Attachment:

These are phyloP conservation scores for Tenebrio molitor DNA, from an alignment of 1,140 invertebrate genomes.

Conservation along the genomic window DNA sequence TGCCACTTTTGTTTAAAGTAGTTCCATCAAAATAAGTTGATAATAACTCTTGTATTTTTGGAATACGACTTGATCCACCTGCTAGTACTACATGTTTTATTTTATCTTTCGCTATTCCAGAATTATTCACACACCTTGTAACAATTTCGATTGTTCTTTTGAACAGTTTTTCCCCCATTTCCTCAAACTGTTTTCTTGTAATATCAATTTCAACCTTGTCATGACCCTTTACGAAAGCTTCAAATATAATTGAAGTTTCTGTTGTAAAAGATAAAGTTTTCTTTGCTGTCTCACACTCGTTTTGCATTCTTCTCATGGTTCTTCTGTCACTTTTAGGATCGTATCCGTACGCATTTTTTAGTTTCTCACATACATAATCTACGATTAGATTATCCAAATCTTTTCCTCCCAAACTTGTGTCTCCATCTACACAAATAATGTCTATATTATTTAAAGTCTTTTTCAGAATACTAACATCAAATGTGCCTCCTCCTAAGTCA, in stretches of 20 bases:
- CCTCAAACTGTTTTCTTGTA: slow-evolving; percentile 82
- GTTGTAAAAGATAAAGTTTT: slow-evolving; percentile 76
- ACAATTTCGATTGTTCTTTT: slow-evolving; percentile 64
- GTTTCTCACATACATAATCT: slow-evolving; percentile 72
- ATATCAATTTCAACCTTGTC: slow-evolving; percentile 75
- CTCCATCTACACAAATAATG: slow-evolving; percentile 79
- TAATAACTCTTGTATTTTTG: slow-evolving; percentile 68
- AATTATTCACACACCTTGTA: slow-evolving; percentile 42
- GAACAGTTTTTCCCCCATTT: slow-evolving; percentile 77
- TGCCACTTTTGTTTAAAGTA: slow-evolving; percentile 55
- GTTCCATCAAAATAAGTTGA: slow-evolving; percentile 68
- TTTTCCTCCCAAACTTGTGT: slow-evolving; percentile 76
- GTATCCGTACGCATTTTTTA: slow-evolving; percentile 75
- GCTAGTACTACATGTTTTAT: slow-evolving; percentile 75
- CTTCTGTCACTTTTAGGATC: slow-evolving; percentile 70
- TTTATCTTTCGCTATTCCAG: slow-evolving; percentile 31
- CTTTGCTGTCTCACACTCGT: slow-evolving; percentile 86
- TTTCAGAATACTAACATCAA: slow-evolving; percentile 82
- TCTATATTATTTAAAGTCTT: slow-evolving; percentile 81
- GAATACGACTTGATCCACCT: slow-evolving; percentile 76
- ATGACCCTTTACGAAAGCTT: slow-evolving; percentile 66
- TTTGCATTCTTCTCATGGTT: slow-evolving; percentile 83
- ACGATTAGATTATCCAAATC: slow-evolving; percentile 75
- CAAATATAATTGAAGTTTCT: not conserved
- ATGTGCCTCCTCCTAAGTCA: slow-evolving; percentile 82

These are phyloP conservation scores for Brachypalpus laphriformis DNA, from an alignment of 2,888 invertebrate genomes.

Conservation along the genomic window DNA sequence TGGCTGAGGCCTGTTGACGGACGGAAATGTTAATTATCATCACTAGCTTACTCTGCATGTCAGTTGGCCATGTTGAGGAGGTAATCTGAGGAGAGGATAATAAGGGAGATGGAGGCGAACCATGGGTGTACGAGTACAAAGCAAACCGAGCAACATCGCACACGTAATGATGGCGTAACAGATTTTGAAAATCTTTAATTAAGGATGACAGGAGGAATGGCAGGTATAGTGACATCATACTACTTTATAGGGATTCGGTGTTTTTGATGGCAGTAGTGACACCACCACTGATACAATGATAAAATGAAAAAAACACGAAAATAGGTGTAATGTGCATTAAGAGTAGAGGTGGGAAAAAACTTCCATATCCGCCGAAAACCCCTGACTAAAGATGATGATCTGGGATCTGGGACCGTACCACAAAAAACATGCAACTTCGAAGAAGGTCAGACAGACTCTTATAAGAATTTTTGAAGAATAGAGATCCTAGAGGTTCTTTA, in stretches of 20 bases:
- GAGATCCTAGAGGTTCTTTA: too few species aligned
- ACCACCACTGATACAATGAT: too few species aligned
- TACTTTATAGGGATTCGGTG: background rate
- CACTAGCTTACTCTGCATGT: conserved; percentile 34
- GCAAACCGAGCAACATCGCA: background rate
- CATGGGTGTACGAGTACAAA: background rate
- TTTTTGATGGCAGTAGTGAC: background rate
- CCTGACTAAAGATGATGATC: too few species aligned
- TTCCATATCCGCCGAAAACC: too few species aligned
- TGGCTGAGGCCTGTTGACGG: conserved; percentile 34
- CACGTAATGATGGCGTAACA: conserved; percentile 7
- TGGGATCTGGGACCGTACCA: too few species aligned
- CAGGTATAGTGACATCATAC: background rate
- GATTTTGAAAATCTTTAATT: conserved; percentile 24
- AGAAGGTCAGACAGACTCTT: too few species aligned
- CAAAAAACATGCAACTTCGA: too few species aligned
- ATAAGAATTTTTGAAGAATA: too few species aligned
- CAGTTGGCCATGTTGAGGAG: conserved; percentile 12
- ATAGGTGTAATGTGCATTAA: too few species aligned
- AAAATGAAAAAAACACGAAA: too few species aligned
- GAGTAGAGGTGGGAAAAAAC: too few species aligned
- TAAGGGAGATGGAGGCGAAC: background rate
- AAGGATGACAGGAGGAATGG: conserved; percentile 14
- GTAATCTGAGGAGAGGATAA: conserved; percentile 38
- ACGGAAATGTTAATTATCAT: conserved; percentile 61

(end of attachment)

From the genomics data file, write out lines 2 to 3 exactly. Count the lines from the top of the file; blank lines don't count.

Conservation along the genomic window DNA sequence TGCCACTTTTGTTTAAAGTAGTTCCATCAAAATAAGTTGATAATAACTCTTGTATTTTTGGAATACGACTTGATCCACCTGCTAGTACTACATGTTTTATTTTATCTTTCGCTATTCCAGAATTATTCACACACCTTGTAACAATTTCGATTGTTCTTTTGAACAGTTTTTCCCCCATTTCCTCAAACTGTTTTCTTGTAATATCAATTTCAACCTTGTCATGACCCTTTACGAAAGCTTCAAATATAATTGAAGTTTCTGTTGTAAAAGATAAAGTTTTCTTTGCTGTCTCACACTCGTTTTGCATTCTTCTCATGGTTCTTCTGTCACTTTTAGGATCGTATCCGTACGCATTTTTTAGTTTCTCACATACATAATCTACGATTAGATTATCCAAATCTTTTCCTCCCAAACTTGTGTCTCCATCTACACAAATAATGTCTATATTATTTAAAGTCTTTTTCAGAATACTAACATCAAATGTGCCTCCTCCTAAGTCA, in stretches of 20 bases:
- CCTCAAACTGTTTTCTTGTA: slow-evolving; percentile 82